Susan E Cranford
A very unusual yet simple monument is that of Susan E. Cranford, born August 14, 1840 and died May 24, 1908. The marker is a stone disc, just a few inches thick and around the outer edge of the disc is a floral vine. Her name and death date form a circle within the vine border.
Woodmen of the World
There are several graves for members of the Woodmen of the World. The monument of P.N. Byars is typical of their markers with a tall vertical tree stump with sawn off branches that rest on two horizontal logs and the Woodmen of the World emblem is at the top. Below that, in block lettering is “Byars” and below the name is an irregular shape, which reads, “P.N. Byars, November 28, 1857, August 29, 1916.” This shape also includes an inscription. At the bottom of the two horizontal logs begins a flower with long vines that reach up to the middle of the vertical stump. The vine could symbolize the embodiment of the deceased or the brevity of earthly existence. Behind Byars monument is a ledger with his name. The cemetery is a contributing site to the nomination.
The monuments in the church cemetery not only represent settlement in the community, but also hold clues to the culture and beliefs of the community, the deceased, and the deceased’s family. Monument shapes vary from simple arched headstones and footstones to elaborate carved stone trees, obelisks, pedestal-tombs, ledgers, and an unusual circular disc, all with a variety of lettering styles. Obelisks and pedestal-tombs are considered the 19th century’s most elite monuments in North Carolina. This is most likely true of Tennessee as well. Some of the stones are signed by the stonecutters, an unusual practice. J. White of Memphis signed a monument with a death date of 1841 and W.B. Bradberry, of Holly Springs, Mississippi, signed two monuments.
Joseph Garland Barcus
Joseph Garland Barcus, a grandson of James B. McFerrin, arranged for a U.S. Government marker for McFerrin’s grave to be added in 1958 or 1959. The marker, which commemorates McFerrin’s service in the War of 1812 is placed at the foot of his grave. McFerrin’s original monument reads, “Rev. James McFerrin, born in Washington County, VA., March 22, 1784, Died Sept. 4, 1840. He served his country as a military officer, the Methodist Episcopal Church as an esteemed minister for twenty years and died in full hope of a blissful immortality. He was a noble specimen of human nature—of a Christian gentleman of a true minister of Christ, an instrument in the hands of God of the conversion of thousands. His reward is on High. By his children.”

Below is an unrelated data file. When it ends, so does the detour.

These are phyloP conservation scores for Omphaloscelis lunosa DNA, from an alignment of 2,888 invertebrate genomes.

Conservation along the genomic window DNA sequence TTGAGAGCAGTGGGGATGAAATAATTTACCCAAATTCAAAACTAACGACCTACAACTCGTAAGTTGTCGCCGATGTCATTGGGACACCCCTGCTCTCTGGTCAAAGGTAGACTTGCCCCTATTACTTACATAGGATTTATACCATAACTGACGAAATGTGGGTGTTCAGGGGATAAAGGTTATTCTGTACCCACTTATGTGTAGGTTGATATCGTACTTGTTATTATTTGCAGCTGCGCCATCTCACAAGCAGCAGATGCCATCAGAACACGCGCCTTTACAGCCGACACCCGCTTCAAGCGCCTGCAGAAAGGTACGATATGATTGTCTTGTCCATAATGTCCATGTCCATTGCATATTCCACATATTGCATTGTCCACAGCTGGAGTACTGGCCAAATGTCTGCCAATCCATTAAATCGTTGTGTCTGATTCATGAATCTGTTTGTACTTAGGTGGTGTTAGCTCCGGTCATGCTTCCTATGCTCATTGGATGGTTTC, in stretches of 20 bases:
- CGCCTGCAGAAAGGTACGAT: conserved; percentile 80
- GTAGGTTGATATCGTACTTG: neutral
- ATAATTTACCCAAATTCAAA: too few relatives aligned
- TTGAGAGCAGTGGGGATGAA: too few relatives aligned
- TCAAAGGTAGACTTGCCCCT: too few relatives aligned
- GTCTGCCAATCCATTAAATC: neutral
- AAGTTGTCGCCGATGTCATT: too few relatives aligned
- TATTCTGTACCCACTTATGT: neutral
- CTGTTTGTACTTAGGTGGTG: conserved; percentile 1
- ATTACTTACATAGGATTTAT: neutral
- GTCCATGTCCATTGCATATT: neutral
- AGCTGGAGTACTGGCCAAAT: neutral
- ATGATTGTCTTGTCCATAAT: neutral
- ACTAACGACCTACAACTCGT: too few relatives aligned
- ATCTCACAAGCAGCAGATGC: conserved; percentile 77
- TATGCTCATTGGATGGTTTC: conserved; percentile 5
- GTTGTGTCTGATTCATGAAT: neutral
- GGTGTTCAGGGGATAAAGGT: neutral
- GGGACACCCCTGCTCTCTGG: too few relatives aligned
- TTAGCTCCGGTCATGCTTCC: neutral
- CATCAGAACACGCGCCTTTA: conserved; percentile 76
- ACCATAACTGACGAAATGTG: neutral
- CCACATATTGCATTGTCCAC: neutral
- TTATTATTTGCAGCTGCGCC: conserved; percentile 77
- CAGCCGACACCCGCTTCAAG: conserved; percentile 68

In the same year, Barcus arranged for Granite Works to erect a “simple stone” to replace McFerrin’s son-in-law, Noah Smith’s, original stone. Smith’s grave lies to the north of McFerrin’s. The new monument reads the same as its original, “Noah Smith, Born May 12, 1809, Died August 4, 1836.”
In conclusion, the varied designs of the cemetery monuments represent a shift in funerary customs, as seen in its range of funerary art from vernacular hand-carved markers to the industrialized high-style typical of the early 1900s. In spite of Charleston Cemetery’s age, it has not experienced theft, vandalism, or destruction of detail. Therefore, the church and cemetery retain their rural setting and have not experienced significant alterations.
Names and Dates of those buried at Charleston Cemetery.
- Information from Connie Lambert, great niece of the Deverells, December 31, 2019.